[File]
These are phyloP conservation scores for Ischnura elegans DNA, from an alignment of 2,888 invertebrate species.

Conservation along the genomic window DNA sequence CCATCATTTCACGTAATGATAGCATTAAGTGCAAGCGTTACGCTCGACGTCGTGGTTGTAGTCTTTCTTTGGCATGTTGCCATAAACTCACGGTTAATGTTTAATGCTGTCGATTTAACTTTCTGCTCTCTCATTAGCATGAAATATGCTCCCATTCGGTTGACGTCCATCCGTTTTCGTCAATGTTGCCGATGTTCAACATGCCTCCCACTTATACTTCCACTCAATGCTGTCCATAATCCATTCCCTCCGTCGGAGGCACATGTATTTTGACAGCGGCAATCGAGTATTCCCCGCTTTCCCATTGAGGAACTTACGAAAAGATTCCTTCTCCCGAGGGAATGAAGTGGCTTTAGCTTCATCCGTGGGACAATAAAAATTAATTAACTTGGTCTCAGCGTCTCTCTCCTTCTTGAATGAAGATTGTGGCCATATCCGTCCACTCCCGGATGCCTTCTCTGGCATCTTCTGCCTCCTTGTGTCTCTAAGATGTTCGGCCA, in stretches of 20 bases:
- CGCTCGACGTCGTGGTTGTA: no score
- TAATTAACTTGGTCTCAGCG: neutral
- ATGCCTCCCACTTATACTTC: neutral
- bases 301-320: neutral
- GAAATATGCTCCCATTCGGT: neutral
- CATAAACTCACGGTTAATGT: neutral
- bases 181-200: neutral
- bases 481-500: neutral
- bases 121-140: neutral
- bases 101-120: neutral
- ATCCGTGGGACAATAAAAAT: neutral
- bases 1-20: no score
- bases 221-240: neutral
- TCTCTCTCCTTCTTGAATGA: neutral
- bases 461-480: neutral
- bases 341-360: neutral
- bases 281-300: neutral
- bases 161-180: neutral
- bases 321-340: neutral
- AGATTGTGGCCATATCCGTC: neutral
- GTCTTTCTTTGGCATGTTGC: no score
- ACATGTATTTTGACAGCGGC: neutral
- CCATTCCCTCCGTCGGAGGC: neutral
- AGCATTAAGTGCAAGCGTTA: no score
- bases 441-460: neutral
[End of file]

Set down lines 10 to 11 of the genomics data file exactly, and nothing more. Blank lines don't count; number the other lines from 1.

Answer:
- bases 481-500: neutral
- bases 121-140: neutral